Labour Group equalities spokesperson Councillor Amanda Evans on UN International Day of Remembrance of the Victims of Slavery and the Transatlantic Slave Trade:

The International Day of Remembrance, marked every year on March 25th, serves as an annual commemoration of what is surely one of the very darkest chapters in human history, when over a period of 400 years more than 15 million men, women and children were the victims of the transatlantic slave trade.

As well as representing an opportunity to honour those who suffered and died at the hands of the brutal slavery system, the International Day also aims to raise awareness about the dangers of racism and prejudice today, with the theme for 2021 being Ending Slavery’s Legacy of Racism: A Global Imperative for Justice.

In America, slavery is a subject never far from the surface of national debate, since its legacy is clear to see to the present day. But here in the UK our slave owning-and-trading history, much of which took place thousands of miles away in the Caribbean, was much more successfully forgotten. The simple truth is that at the time of abolition in the 1830s, there were 46,000 British slave-owners, including many ancestors of still-prominent families, often described blandly with phrases such as ‘West India merchant’.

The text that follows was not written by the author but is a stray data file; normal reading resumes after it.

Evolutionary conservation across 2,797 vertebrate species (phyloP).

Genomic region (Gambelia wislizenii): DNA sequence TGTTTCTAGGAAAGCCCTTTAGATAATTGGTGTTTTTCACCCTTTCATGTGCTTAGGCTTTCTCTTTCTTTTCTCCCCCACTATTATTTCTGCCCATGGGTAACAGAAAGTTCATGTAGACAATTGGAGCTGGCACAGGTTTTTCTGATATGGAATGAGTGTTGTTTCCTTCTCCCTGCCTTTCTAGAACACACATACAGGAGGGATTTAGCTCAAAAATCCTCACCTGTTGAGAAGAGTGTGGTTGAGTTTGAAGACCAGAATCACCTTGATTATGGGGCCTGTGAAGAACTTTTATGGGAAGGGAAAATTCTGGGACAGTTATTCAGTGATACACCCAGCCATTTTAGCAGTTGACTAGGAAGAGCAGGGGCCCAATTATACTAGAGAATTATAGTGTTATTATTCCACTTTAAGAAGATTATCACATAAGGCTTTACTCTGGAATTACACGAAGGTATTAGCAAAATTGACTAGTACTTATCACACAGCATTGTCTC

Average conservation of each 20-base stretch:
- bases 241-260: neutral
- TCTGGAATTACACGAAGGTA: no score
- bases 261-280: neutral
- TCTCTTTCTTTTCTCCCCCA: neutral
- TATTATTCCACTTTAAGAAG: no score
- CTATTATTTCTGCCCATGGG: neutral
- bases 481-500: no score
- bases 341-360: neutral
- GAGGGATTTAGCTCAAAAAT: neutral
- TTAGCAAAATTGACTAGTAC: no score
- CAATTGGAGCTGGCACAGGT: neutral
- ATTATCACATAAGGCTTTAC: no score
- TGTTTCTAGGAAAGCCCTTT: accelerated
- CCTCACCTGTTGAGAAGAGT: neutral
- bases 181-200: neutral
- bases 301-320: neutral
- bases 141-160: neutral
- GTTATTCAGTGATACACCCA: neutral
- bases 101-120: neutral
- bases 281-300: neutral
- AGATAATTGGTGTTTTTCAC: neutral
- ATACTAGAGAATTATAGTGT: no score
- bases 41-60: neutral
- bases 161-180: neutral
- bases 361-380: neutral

The Black Lives Matter movement that took off with such energy last year did much to shine a light on this cruel and shameful aspect of ‘Empire’ and here in Brighton & Hove helped inspire us to redouble our efforts to become an anti-racist council and city.

For the full calendar of events, visit the UN website.

Councillor Amanda Evans

Image: UN

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